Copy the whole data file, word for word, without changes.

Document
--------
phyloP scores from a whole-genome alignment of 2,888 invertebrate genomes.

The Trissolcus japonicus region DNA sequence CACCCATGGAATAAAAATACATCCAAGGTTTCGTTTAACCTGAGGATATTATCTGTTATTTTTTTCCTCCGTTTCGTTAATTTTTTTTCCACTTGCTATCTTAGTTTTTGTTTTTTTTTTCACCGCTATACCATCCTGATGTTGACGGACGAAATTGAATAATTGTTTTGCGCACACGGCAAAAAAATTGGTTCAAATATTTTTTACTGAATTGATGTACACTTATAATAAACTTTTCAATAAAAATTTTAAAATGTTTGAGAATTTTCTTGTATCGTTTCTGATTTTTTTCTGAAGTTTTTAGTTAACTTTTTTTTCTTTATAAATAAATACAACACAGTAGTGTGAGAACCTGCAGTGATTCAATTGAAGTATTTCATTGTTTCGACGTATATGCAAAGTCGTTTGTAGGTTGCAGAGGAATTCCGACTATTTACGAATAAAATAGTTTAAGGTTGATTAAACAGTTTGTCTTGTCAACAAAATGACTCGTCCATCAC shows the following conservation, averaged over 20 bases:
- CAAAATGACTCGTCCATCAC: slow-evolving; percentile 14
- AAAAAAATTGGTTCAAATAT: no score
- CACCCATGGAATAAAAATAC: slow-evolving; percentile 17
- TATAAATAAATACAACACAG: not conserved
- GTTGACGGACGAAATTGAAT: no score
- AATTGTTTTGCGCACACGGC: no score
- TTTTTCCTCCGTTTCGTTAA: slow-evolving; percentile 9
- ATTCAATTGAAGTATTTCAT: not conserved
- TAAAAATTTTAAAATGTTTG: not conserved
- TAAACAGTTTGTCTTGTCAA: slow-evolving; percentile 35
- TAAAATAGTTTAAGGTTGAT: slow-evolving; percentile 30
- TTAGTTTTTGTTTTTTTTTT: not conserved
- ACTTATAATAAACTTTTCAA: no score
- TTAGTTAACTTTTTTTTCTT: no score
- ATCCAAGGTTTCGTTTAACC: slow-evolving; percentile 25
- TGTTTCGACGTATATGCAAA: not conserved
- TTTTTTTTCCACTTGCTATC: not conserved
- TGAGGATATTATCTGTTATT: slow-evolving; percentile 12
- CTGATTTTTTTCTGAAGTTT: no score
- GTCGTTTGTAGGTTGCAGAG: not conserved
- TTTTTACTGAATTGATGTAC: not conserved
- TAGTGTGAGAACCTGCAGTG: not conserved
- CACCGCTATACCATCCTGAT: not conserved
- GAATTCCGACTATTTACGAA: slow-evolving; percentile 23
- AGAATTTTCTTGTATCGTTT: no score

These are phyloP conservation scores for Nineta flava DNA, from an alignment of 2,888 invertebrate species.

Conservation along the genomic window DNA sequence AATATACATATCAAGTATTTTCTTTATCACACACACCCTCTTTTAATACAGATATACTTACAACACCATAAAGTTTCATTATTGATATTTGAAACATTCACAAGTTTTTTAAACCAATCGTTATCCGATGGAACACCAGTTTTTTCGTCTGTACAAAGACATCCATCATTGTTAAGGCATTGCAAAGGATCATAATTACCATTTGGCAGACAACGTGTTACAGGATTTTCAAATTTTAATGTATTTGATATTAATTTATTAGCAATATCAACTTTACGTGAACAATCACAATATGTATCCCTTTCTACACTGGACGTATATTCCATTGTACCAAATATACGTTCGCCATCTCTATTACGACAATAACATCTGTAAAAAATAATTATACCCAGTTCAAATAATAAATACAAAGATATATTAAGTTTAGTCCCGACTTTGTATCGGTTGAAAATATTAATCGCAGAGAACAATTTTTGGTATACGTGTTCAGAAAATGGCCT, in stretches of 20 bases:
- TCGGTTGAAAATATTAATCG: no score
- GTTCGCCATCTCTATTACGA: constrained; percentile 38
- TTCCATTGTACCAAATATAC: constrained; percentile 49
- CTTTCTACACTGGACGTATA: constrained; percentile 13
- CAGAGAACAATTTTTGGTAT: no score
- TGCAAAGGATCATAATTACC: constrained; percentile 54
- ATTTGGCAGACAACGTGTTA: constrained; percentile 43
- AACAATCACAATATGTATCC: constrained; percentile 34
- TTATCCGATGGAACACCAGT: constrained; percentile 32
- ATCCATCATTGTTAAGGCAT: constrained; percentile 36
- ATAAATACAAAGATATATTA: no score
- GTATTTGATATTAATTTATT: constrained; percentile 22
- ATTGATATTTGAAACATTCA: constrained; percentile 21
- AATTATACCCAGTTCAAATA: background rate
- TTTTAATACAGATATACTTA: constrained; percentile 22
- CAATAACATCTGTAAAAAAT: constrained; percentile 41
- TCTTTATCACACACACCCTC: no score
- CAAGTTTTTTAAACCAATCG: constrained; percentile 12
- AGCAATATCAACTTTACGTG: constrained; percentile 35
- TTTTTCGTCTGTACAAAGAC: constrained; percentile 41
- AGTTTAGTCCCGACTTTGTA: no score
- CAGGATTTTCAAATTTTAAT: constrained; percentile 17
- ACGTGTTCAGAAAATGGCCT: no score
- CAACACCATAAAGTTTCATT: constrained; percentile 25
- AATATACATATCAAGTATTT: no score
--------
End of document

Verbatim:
phyloP scores from a whole-genome alignment of 2,888 invertebrate genomes.

The Trissolcus japonicus region DNA sequence CACCCATGGAATAAAAATACATCCAAGGTTTCGTTTAACCTGAGGATATTATCTGTTATTTTTTTCCTCCGTTTCGTTAATTTTTTTTCCACTTGCTATCTTAGTTTTTGTTTTTTTTTTCACCGCTATACCATCCTGATGTTGACGGACGAAATTGAATAATTGTTTTGCGCACACGGCAAAAAAATTGGTTCAAATATTTTTTACTGAATTGATGTACACTTATAATAAACTTTTCAATAAAAATTTTAAAATGTTTGAGAATTTTCTTGTATCGTTTCTGATTTTTTTCTGAAGTTTTTAGTTAACTTTTTTTTCTTTATAAATAAATACAACACAGTAGTGTGAGAACCTGCAGTGATTCAATTGAAGTATTTCATTGTTTCGACGTATATGCAAAGTCGTTTGTAGGTTGCAGAGGAATTCCGACTATTTACGAATAAAATAGTTTAAGGTTGATTAAACAGTTTGTCTTGTCAACAAAATGACTCGTCCATCAC shows the following conservation, averaged over 20 bases:
- CAAAATGACTCGTCCATCAC: slow-evolving; percentile 14
- AAAAAAATTGGTTCAAATAT: no score
- CACCCATGGAATAAAAATAC: slow-evolving; percentile 17
- TATAAATAAATACAACACAG: not conserved
- GTTGACGGACGAAATTGAAT: no score
- AATTGTTTTGCGCACACGGC: no score
- TTTTTCCTCCGTTTCGTTAA: slow-evolving; percentile 9
- ATTCAATTGAAGTATTTCAT: not conserved
- TAAAAATTTTAAAATGTTTG: not conserved
- TAAACAGTTTGTCTTGTCAA: slow-evolving; percentile 35
- TAAAATAGTTTAAGGTTGAT: slow-evolving; percentile 30
- TTAGTTTTTGTTTTTTTTTT: not conserved
- ACTTATAATAAACTTTTCAA: no score
- TTAGTTAACTTTTTTTTCTT: no score
- ATCCAAGGTTTCGTTTAACC: slow-evolving; percentile 25
- TGTTTCGACGTATATGCAAA: not conserved
- TTTTTTTTCCACTTGCTATC: not conserved
- TGAGGATATTATCTGTTATT: slow-evolving; percentile 12
- CTGATTTTTTTCTGAAGTTT: no score
- GTCGTTTGTAGGTTGCAGAG: not conserved
- TTTTTACTGAATTGATGTAC: not conserved
- TAGTGTGAGAACCTGCAGTG: not conserved
- CACCGCTATACCATCCTGAT: not conserved
- GAATTCCGACTATTTACGAA: slow-evolving; percentile 23
- AGAATTTTCTTGTATCGTTT: no score

These are phyloP conservation scores for Nineta flava DNA, from an alignment of 2,888 invertebrate species.

Conservation along the genomic window DNA sequence AATATACATATCAAGTATTTTCTTTATCACACACACCCTCTTTTAATACAGATATACTTACAACACCATAAAGTTTCATTATTGATATTTGAAACATTCACAAGTTTTTTAAACCAATCGTTATCCGATGGAACACCAGTTTTTTCGTCTGTACAAAGACATCCATCATTGTTAAGGCATTGCAAAGGATCATAATTACCATTTGGCAGACAACGTGTTACAGGATTTTCAAATTTTAATGTATTTGATATTAATTTATTAGCAATATCAACTTTACGTGAACAATCACAATATGTATCCCTTTCTACACTGGACGTATATTCCATTGTACCAAATATACGTTCGCCATCTCTATTACGACAATAACATCTGTAAAAAATAATTATACCCAGTTCAAATAATAAATACAAAGATATATTAAGTTTAGTCCCGACTTTGTATCGGTTGAAAATATTAATCGCAGAGAACAATTTTTGGTATACGTGTTCAGAAAATGGCCT, in stretches of 20 bases:
- TCGGTTGAAAATATTAATCG: no score
- GTTCGCCATCTCTATTACGA: constrained; percentile 38
- TTCCATTGTACCAAATATAC: constrained; percentile 49
- CTTTCTACACTGGACGTATA: constrained; percentile 13
- CAGAGAACAATTTTTGGTAT: no score
- TGCAAAGGATCATAATTACC: constrained; percentile 54
- ATTTGGCAGACAACGTGTTA: constrained; percentile 43
- AACAATCACAATATGTATCC: constrained; percentile 34
- TTATCCGATGGAACACCAGT: constrained; percentile 32
- ATCCATCATTGTTAAGGCAT: constrained; percentile 36
- ATAAATACAAAGATATATTA: no score
- GTATTTGATATTAATTTATT: constrained; percentile 22
- ATTGATATTTGAAACATTCA: constrained; percentile 21
- AATTATACCCAGTTCAAATA: background rate
- TTTTAATACAGATATACTTA: constrained; percentile 22
- CAATAACATCTGTAAAAAAT: constrained; percentile 41
- TCTTTATCACACACACCCTC: no score
- CAAGTTTTTTAAACCAATCG: constrained; percentile 12
- AGCAATATCAACTTTACGTG: constrained; percentile 35
- TTTTTCGTCTGTACAAAGAC: constrained; percentile 41
- AGTTTAGTCCCGACTTTGTA: no score
- CAGGATTTTCAAATTTTAAT: constrained; percentile 17
- ACGTGTTCAGAAAATGGCCT: no score
- CAACACCATAAAGTTTCATT: constrained; percentile 25
- AATATACATATCAAGTATTT: no score